The first one I watched, Vegucated I didn’t really like, because they were coming at veganism as an aid for weight-loss. A few months after that, I watched Earthlings, and well… let’s just say that one stuck. Even though I still didn’t really know anything about the products, or this or that, I just couldn’t continue non-vegan after that. It was pretty much an instant resolve to stop, which was a bit hard because I still lived with non-vegan family. So I started researching, anything that related to veganism, I read. That was back in Feb. 2016, and I’m still going.

I’ve learned so much within just the past two years, it’s crazy. It seems all that was so long ago!

I do still have some non-vegan items, and while I’m not proud I still have them, I’m not ashamed to say I’m not 100% vegan yet. (But, I mean, is that really a thing?)

During the first year I went vegan, I had focused on just switching over my diet, because while I wanted to immediately change everything overnight (… can you tell I’m an ethical vegan?) that was neither practical nor possible. I didn’t have thousands of dollars sitting around to allow me to switch over everything I own, so I decided the best place to start would be the kitchen, and I could continue to replace other aspects each year/couple months, once I found out more information, had the means to do so.

And, I’d like to say, if you’re thinking about going vegan, but think doing something like the above (not immediately getting rid of every non-vegan thing in your house) would mean you’re not a ‘true vegan’ – don’t even go there. You are 100% a true vegan as long as your heart is in it. Don’t worry too much about being perfect.

It’s not a cult. No Vegan Police are gonna show up and haul you off to jail. Relax. Change over in your own time, as long as you’re committed to doing so, you’ll get there eventually. And, by you even just thinking about changing already puts you on the right path. It’s about getting on the right path, not being dropped at the end of it. Life is a journey and all that crap.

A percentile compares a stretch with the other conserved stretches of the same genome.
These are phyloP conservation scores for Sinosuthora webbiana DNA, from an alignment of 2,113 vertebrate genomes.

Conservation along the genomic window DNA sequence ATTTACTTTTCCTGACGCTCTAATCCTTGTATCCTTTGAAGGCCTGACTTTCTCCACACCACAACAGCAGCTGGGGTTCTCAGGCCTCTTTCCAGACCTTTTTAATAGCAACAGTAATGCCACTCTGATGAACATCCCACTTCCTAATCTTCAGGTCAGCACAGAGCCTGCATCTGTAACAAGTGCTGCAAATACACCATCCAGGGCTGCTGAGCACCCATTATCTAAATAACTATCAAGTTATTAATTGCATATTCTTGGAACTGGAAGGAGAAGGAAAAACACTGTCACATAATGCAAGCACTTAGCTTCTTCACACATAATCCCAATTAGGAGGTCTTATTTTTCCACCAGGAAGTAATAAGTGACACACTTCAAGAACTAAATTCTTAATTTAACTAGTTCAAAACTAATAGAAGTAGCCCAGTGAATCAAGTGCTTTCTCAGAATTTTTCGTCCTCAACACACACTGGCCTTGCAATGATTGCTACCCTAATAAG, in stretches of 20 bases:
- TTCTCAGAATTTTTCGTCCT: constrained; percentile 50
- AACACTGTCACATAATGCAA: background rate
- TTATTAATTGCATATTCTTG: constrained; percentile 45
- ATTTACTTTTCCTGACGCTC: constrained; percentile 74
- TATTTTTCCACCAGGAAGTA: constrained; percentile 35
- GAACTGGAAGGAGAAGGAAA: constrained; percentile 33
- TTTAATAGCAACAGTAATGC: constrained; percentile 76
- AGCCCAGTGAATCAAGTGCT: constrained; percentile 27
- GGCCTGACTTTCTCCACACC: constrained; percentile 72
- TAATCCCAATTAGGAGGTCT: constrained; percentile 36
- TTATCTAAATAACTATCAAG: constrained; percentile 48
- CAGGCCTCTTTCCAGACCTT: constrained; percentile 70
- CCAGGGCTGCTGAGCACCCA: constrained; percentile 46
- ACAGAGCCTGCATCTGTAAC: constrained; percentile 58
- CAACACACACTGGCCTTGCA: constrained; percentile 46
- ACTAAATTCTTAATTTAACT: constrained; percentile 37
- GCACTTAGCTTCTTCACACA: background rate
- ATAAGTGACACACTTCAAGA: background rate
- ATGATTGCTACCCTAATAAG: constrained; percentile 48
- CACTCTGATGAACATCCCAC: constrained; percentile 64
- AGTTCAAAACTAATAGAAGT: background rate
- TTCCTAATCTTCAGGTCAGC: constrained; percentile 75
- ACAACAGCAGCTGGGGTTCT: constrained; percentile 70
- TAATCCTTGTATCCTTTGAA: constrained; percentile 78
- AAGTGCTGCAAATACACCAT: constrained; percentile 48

Also, unless you were born with literally all the knowledge ever, you’re going to make some mistakes, or use something that you’d think would be fine (like, say, a plastic bag, or your phone) only to discover later that it’s actually not vegan. And that’s fine. You’re not gonna throw your phone off a bridge – that’s just not practical. There are, unfortunately, some items you use/have to use in today’s society that aren’t vegan.

That does not mean you are a lesser vegan, or aren’t a real one at all. It’s about trying.

Hell, the definition is even: Is a way of living which seeks to exclude, as far as is possible and practicable, all forms of exploitation of, and cruelty to, animals for food, clothing or any other purpose.

So, again, relax. As long as you’re trying, and not eating straight up flesh you’re doing fine.

During this second year, I focused my efforts on beginning to switch non-food items, like toiletries (toothpaste, shampoo/conditioner, body wash, etc.). I even discovered some ‘hidden’ food items that weren’t vegan I was unknowingly eating. Lays plain (original) potato chips, for instance is made with pork enzymes, and food dyes such as Red #40 is made out of crushed cochineal beetles, and the others (Yellow #5, 6, Blue, etc) are tested on animals. Sad to discover, for sure – especially because Lays doesn’t have the information readily available on their website. The only reason why I even found it was because I was doing research for the vegan cookbook I’ve been working on, and stumbled upon a comment on some vegan forum somewhere. From there, I had e-mailed the parent company (Frito-Lay) about multiple products, and only after asking about it, was I linked to this list* that has all the chips that are made without pork enzymes. I’m sure I’m not the only one who’s disappointed to learn some of the plain chips contain enzymes.